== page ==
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Publication numberUS6515411 B1
Publication typeGrant
Application numberUS 09/688,232
Publication dateFeb 4, 2003
Filing dateOct 16, 2000
Priority dateOct 19, 1999
Fee statusLapsed
Publication number09688232, 688232, US 6515411 B1, US 6515411B1, US-B1-6515411, US6515411 B1, US6515411B1
InventorsMin-Cheol Bae
Original AssigneeSamsung Sdi Co., Ltd.
Export CitationBiBTeX, EndNote, RefMan
External Links: USPTO, USPTO Assignment, Espacenet
Cathode ray tube having reduced convergence drift
US 6515411 B1
Abstract
A cathode ray tube having a reduced variation in convergence drift. An inner graphite layer coats the inner surface of a funnel, and a metal coating layer is electrically connected with the inner graphite layer on the inner surface of the neck portion. The metal coating layer does not extend to a position directly beside the focusing electrode most remote from the cathode of the electron gun of the cathode ray tube, and has a surface resistivity of 107Ω/□ or less.
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Claims(10)
What is claimed is:
1. A cathode ray tube having reduced convergence drift comprising:
a panel having a phosphor layer on an inner surface of the panel;
a funnel sealed to the panel and having an inner graphite layer and an outer graphite layer on inner and outer surfaces, respectively of the funnel;
an electron gun in a neck portion of the funnel and including of a cathode, a control electrode, a screen electrode, a plurality of focusing electrodes, a final accelerating electrode, and a shield cup; and
a metal coating layer electrically connected with the inner graphite layer on an inner surface of the neck portion and having a surface resistivity of no more than 107Ω□.
2. The cathode ray tube according to claim 1, wherein the metal coating layer on the inner surface of the neck portion does not extend to a position directly beside a surface of the focusing electrodes.
3. The cathode ray tube according to claim 1, wherein the metal coating layer is only present on the inner surface of the neck portion adjacent to side electron beam apertures for electron beams producing red and blue light on the panel.
4. The cathode ray tube according to claim 1, wherein the metal coating layer has nickel as a main component.
5. The cathode ray tube according to claim 1, wherein the metal coating layer has chrome as a main component.
6. The cathode ray tube according to claim 1, wherein the metal coating layer has nickel and chrome as main components.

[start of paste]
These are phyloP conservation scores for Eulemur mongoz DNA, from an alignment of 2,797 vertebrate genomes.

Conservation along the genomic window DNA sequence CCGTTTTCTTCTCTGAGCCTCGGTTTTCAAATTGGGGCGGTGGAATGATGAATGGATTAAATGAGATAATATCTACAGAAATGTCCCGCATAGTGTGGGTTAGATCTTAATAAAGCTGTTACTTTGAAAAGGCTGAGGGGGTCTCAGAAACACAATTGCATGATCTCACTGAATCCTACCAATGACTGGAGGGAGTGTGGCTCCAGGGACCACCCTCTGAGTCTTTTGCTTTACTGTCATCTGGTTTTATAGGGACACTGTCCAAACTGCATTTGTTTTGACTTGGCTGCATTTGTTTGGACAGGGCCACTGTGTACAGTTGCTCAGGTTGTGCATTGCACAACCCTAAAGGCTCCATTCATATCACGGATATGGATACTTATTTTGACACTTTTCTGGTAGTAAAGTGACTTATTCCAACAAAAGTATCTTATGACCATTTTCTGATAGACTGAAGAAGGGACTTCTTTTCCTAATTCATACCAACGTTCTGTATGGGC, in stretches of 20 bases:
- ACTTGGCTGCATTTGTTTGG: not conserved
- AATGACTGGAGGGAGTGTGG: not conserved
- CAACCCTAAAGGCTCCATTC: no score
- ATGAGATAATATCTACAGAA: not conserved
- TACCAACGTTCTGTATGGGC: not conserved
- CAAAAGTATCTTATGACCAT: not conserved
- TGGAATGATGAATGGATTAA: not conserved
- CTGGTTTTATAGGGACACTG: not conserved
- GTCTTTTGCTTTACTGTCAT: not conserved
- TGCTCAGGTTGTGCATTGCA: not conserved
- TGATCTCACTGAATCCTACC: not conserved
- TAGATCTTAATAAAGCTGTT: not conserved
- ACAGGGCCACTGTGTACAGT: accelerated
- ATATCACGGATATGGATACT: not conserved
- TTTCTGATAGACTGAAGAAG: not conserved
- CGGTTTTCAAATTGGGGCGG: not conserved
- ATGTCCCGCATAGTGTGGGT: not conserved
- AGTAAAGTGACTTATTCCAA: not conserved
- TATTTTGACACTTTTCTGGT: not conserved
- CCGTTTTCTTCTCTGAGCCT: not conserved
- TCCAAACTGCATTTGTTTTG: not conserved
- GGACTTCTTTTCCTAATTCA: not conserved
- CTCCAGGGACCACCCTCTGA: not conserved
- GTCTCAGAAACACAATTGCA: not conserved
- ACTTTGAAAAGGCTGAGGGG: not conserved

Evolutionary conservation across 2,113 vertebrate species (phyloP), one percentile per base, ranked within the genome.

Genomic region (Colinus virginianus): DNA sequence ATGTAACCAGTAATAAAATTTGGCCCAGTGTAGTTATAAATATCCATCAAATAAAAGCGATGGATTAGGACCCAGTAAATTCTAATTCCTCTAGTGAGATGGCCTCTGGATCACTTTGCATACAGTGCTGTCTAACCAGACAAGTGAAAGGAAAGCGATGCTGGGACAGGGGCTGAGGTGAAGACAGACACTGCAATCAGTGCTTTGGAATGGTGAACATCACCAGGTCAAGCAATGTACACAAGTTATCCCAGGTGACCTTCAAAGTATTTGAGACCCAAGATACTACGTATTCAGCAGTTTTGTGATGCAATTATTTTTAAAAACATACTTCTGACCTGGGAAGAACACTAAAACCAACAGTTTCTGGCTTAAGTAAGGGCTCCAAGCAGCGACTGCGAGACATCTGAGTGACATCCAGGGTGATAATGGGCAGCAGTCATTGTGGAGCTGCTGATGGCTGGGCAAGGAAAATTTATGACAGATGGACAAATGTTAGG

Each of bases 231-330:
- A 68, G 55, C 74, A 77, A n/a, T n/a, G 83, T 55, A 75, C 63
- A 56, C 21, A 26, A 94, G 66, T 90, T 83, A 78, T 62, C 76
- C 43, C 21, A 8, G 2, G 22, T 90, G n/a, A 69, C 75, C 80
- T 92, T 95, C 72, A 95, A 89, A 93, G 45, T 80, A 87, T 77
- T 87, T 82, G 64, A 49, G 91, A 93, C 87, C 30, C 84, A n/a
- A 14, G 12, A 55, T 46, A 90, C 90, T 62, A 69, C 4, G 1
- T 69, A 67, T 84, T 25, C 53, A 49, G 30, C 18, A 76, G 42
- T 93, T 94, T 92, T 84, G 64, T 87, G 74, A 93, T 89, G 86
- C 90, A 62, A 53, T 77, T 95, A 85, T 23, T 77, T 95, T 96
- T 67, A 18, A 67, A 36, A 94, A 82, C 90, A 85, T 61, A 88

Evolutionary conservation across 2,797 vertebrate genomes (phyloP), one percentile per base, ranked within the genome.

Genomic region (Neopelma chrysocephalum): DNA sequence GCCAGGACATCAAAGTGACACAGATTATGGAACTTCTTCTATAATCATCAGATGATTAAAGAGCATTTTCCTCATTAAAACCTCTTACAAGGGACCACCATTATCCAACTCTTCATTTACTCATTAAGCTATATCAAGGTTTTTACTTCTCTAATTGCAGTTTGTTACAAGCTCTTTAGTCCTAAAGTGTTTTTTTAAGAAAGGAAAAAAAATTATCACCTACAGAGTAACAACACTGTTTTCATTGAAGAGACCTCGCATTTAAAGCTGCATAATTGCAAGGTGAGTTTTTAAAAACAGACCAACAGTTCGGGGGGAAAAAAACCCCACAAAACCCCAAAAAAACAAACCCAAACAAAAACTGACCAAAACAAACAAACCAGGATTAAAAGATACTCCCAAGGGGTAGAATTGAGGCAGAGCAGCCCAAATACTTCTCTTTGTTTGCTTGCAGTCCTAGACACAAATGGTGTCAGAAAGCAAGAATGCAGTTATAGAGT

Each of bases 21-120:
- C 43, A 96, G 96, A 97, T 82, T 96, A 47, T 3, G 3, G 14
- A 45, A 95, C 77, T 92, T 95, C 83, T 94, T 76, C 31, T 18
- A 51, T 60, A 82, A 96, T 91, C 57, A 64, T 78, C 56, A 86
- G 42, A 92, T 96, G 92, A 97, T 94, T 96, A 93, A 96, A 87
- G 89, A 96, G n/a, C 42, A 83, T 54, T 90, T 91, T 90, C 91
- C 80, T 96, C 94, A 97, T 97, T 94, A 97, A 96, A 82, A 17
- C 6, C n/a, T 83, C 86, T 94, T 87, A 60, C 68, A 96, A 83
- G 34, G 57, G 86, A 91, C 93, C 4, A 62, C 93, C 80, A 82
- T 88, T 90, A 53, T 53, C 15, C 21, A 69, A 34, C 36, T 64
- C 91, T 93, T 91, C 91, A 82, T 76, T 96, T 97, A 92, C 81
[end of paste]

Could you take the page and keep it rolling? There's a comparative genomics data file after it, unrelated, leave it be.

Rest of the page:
7. The cathode ray tube according to claim 1, wherein the metal coating layer is formed on the inner surface of the neck portion using the electron gun as a target.
8. The cathode ray tube according to claim 7, wherein the metal coating layer is formed by high-frequency inductive heating.
9. The cathode ray tube according to claim 1, wherein the metal coating layer is electrically connected to the final accelerating electrode via the shield cup.
10. The cathode ray tube according to claim 1, wherein the metal coating layer is electrically connected to the final accelerating electrode via a conductive wire.
Description
BACKGROUND OF THE INVENTION

1. Field of the Invention

The present invention relates to a cathode ray tube (CRT), and more particularly, to a CRT having reduced convergence drift, including a metal coating layer electrically connected to a built-in graphite layer on the inner surface of a neck portion.

2. Description of the Related Art

In general, if power is applied to a CRT, an electron gun emits electron beams from a cathode. The emitted electron beams pass through electron beam apertures of a plurality of electrodes are focused and accelerated. The accelerated electron beams are selectively deflected by a deflection yoke installed in the cone portion of a bulb and excite a phosphor layer coated on the inner surface of a panel which forms a screen, thereby producing a picture.

As shown in FIG. 1, a conventional CRT 10 includes a panel having a phosphor layer on its inner surface, a funnel 12 sealed in the panel 11, and a shadow mask 13 inwardly spaced from the panel 11.

The shadow mask 13 is coupled to a shadow mask frame 14. The shadow mask frame 14 is fixedly positioned to a stud pin 15 on the inner surface of the panel 11 and a hook spring 16 connected to the stud pin 15. Accordingly, the position of the shadow mask 13 in the panel 11 is determined.